“Pondering the Pundits” is an Open Thread. It is a selection of editorials and opinions from around the news medium and the internet blogs. The intent is to provide a forum for your reactions and opinions, not just to the opinions presented, but to what ever you find important.
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Paul Krugman: States of Cruelty
Something terrible has happened to pregnant women in Texas: their mortality rate has doubled in recent years, and is now comparable to rates in places like Russia or Ukraine. Although researchers into this disaster are careful to say that it can’t be attributed to any one cause, the death surge does coincide with the state’s defunding of Planned Parenthood, which led to the closing of many clinics. And all of this should be seen against the general background of Texas policy, which is extremely hostile toward anything that helps low-income residents.
There’s an important civics lesson here. While many people are focused on national politics, with reason — one sociopath in the White House can ruin your whole day — many crucial decisions are taken at the state and local levels. If the people we elect to these offices are irresponsible, cruel, or both, they can do a lot of damage. [..]
But it doesn’t have to be this way. Most Americans are, I believe, far more generous than the politicians leading many of our states. The problem is that too many of us don’t vote in state and local elections, or realize how much cruelty is being carried out in our name. The point is that America would become a better place if more of us started paying attention to politics beyond the presidential race.
In the classic arcade game whack-a-mole, automated ‘moles’ pop up faster and faster, while the increasingly overwhelmed player attempts to beat them back down with a cushioned mallet. The political version of that game looks a lot like the recent controversy over the price of EpiPens.
Since buying up the exclusive rights to the EpiPen in 2007, the pharmaceutical company Mylan has increased the price of this life-saving medication more than 400%. The move sparked outrage, with most patients and politicians turning their ire on the easiest target: the company itself. Easy – but wrong. [..]
Instead of playing whack-a-mole, we need to break the monopolies themselves.
Charles M. Blow: Donald Trump’s Bigotry
According to recent polls, the image of Donald Trump as a bigot has begun to crystallize, and for good reason: Because it’s true!
A Quinnipiac poll released last week found that 59 percent of likely voters, and 29 percent of likely Republican voters in particular, think that the way Trump talks appeals to bigotry. Republicans were the only anomaly. A majority or plurality of every other demographic measured — Democrats, independents, men, women, white people with and without college degrees, every age group, whites and nonwhites alike — agreed that Trump’s words appeal to bigotry.
But there is one demographic that must be particularly concerning to Trump: college-educated whites. [..]
Not only are these college-educated white women likely to recoil from a man they view as biased toward others, they also probably realize their own place as a historically disadvantaged group and know how very harmful bias can be.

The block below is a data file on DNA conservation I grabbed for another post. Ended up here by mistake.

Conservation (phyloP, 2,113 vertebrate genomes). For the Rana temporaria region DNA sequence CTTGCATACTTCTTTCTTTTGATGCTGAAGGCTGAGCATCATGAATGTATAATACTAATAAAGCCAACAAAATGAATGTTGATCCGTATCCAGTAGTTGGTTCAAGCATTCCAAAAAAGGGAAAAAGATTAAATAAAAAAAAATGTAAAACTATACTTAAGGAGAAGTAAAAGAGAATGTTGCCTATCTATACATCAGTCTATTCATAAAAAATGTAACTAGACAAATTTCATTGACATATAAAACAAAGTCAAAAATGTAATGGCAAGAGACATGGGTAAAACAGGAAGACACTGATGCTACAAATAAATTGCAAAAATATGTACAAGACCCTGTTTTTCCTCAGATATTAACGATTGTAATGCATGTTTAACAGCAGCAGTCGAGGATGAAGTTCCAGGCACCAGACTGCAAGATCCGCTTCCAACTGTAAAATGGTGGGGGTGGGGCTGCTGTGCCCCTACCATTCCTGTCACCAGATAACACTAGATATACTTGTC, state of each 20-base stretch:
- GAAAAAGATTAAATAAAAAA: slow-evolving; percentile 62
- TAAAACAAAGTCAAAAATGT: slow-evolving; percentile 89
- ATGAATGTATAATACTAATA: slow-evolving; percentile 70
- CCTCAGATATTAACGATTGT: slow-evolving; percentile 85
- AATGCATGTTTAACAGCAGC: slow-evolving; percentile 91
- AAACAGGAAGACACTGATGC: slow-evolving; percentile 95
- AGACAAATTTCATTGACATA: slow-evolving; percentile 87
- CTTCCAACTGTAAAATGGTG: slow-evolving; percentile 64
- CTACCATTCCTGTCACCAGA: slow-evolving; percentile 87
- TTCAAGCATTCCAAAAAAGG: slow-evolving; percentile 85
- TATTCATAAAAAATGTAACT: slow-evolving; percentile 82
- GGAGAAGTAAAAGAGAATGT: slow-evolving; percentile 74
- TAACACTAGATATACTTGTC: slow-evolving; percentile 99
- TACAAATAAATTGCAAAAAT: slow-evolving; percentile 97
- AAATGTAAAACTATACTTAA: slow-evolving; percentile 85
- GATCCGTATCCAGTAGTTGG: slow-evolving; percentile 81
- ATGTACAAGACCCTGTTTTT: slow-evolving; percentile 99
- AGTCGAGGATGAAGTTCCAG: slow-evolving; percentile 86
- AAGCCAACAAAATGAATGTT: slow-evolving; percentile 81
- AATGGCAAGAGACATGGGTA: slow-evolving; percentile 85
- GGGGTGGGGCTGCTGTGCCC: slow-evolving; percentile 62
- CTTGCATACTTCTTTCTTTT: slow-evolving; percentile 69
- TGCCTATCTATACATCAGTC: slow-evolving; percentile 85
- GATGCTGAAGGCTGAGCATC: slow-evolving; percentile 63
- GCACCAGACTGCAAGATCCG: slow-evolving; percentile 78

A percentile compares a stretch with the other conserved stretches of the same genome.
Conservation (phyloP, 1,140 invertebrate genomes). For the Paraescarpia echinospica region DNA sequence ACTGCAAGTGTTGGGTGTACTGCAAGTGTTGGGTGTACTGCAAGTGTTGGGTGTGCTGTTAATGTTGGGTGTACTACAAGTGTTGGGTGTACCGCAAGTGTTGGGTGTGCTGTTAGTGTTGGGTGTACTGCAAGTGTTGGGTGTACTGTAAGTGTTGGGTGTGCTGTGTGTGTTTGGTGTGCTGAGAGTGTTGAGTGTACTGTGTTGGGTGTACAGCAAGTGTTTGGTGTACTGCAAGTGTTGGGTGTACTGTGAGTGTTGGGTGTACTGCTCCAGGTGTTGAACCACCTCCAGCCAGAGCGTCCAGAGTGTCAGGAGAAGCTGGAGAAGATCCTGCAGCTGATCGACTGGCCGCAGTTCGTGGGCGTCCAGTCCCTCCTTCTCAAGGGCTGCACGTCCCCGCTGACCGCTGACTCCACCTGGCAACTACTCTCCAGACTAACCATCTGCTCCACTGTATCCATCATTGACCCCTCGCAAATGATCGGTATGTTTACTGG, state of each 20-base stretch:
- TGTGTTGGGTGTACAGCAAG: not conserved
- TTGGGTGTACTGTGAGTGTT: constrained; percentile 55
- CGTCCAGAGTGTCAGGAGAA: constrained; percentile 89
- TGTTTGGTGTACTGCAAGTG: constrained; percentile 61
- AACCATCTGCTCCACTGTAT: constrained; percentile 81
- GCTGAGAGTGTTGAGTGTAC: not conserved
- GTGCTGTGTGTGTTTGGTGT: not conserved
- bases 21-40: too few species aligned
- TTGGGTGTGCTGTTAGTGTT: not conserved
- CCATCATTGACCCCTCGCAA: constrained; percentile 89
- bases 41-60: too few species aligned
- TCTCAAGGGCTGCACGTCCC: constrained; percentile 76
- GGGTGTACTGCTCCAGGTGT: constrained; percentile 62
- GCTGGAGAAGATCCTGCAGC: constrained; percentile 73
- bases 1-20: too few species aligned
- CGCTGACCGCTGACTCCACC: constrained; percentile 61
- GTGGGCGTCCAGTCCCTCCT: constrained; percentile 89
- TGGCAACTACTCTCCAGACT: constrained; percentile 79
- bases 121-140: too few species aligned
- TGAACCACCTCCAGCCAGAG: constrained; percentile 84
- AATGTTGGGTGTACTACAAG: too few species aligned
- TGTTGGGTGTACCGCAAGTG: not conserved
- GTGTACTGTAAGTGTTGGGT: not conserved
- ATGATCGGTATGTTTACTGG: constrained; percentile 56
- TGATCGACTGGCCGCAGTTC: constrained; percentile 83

This is surely earth-shattering news for a struggling campaign, so Trump, in a fit of desperation, is throwing anything and everything against the wall to see if it sticks, to shake the bigotry label off of him and make it stick to Hillary Clinton.
I recently got a call from a political analyst in Washington. “Trump is dropping like a stone,” he said, convincingly. “After Election Day, he’s history.”
I think Trump will lose the election, but I doubt he’ll be “history.”
Defeated presidential candidates typically disappear from public view. Think Mitt Romney or Michael Dukakis.
But Donald Trump won’t disappear. Trump needs attention the way normal people need food. [..]
Trump will leave the GOP sharply split between its corporate donor class and its working class. Clinton will preside over a party divided only somewhat less dramatically between its own donor class and an increasingly vocal progressive base.
Which raises an intriguing, if unlikely, scenario. What if Trump’s authoritarian populists join with progressive populists to form an anti-establishment third party dedicated to getting big money out of American politics? [..]
Trumpism will continue after Trump loses. The open question is whether anything good can be salvaged from its wreckage.
Richard Wolffe: Straight talk was Trump’s last remaining strength. Now it’s gone
Among Republican strategists – the kind of political hacks who have actually worked on successful presidential campaigns – there has long been some serious head-scratching about the Democratic response to Donald Trump.
Why portray him as the scariest man alive? Why treat him as if his random brain farts will become reality?
“Democrats are taking Trump way too seriously,” one veteran GOP consultant told me at the Republican convention in Cleveland. “If you say he’ll destroy the world, that means you think he’s going to do what he says he’ll do. A more powerful attack is to say he’s fake. He can’t and won’t do any of it.” [..]
In this target-rich environment, who has the time or energy to go after his credibility?
Why, Donald Trump does, of course.
This week the GOP nominee managed to flip-flop on his signature issue: the one that got him through all those noisy primary debates. The one that allowed him to destroy most of his rivals and connect at a visceral level with the party’s nativist core.